“I don’t know what came over me,” Latif says. “I remember thinking that here we were refusing to even shake hands with the Hindus and he was willing to give us his blood. It was a marvelous thing he did. It was the turning point of my life.” (2)

Next morning, Latif visited Ram’s home to thank him.  This was another seemingly small event but it is said that it was the very first time that a Muslim visited a Hindu home in Basti Mahran so the impact of this gesture was soon felt. In a short time, word of Ram’s generosity and Latif’s remorse spread and everything in the village began to change.

The women began to talk to each other, the rapes and attacks stopped and a huge shed was built to house all the local cattle.

“That was a big deal,” Ram says. “Before, you would not see the cows near each other at all. A Muslim would not have touched the milk from a cow owned by Hindus.” (3)

Nowadays everything in Basti Mahran has changed. In the past, everybody hated the members of the other community, now they not only like each other, they actively support each other even in their religious practice.  It is commonplace today for Hindus to attend Muslim celebrations and vice versa.  Latif and other local Muslims contributed time and money last year to refurbish a local Hindu temple and everybody, generally, makes efforts to help each other.

This change has turned out to be of just as much benefit to the Muslim community as to the Hindu locals, as now that they have stopped fighting each other they are using their collective energy to promote the common good.

Women from both communities have joined forces in their cotton selling businesses and nowadays are earning four times what they earned when they were selling separately.  Last year the village successfully lobbied the government to build power lines and they now have twelve hours electricity a day where previously they had none.  Now they are lobbying for new roads and water supply.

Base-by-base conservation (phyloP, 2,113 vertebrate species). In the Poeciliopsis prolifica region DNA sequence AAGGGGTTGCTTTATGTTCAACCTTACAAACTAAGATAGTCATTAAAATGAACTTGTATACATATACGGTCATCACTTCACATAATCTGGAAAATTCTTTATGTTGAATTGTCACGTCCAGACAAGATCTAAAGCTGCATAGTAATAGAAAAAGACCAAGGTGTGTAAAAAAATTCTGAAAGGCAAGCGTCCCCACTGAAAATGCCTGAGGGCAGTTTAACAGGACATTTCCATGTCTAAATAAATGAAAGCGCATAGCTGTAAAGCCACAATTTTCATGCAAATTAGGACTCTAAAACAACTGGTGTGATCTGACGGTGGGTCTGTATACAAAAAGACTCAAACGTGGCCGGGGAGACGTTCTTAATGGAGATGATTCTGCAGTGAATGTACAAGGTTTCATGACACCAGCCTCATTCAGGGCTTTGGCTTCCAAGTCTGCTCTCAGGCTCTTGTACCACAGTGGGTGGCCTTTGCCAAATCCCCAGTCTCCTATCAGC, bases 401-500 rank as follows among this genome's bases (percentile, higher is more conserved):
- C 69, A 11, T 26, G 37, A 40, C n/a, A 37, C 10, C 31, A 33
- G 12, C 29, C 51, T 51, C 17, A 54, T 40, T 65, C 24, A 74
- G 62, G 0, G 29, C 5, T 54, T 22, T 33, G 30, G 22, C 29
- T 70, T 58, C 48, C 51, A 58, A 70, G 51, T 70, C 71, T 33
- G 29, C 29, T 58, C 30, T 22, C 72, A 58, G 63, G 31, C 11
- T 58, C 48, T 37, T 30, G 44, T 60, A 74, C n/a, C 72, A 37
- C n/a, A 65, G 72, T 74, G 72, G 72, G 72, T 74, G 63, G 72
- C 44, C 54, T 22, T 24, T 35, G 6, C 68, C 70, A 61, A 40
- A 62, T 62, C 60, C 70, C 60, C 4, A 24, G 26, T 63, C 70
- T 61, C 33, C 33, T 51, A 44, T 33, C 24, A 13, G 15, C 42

“We’ve been so wrong about the Hindus,” Latif says, watching his 7-year-old son Osama play alongside Ram’s 11-year-old boy Sindhal Ram. “The biggest surprise has been that they are just like us. They want to live their lives the same way we do.” (4)

It takes great courage to give, to accept and to forgive.  The people of Basti Mahran showed this courage and are, literally, an example to us all.

The video below is from the Toronto Star and gives a great overview of this amazing story.

TheStar Gift of blood ends Pakistani town’s bloody history.


(1) Rick Westhead, Gift of blood end Pakistani town’s bloody history 


(2) ibid

(3) ibid

(4) ibid

Photograph from the same article.

Snide and Prejudiced.

The Sneetches and Other Stories

Probably the best story ever written about the danger of prejudice is The Sneetches, by Dr. Seuss.  In this story the star belly Sneetches look down on the plain belly Sneetches and the message is clear – if you have a star on your belly you are a superior Sneetch.

And then…along comes Sylvester McMonkey McBean – The Fix-it-Up Chappie.  This entrepreneur has a machine that will put stars on bellies – and so the plain belly Sneetches – overjoyed to be able to elevate themselves socially – pay him to put stars on their bellies.

Now everyone has stars on their bellies.  But the original Star-Belly Sneetches are having none of it. So, McMonkey McBean offers them a solution – he also has a Star-Off machine – “I’ll make you again the best Sneetches on beaches and all it will cost is ten dollars eaches.“.

So they have their stars removed and then so do the others and on and on it goes as they vie with one another to be the best.  A terrible confusion ensues while stars are put on bellies and taken off bellies –

They kept paying money,

They kept running through,

Until neither the Plain nor the Star-Bellies knew,

Whether this one was that one or that one was this one

Or which one was what one…or what one was who. (1)

Eventually the Sneetches spend all their money and Sylvester McMonkey McBean leaves – rich and laughing at the foolish Sneetches.

But expensive as it was, the Sneetches learn their lesson and finally realise the truth,

Sneetches are Sneetches and no kind of Sneetch is the best on the beaches.  

Proving that not only do our prejudices make us mean and ridiculous they also make us vulnerable as we invest in proving the fantasy to ourselves and everyone else.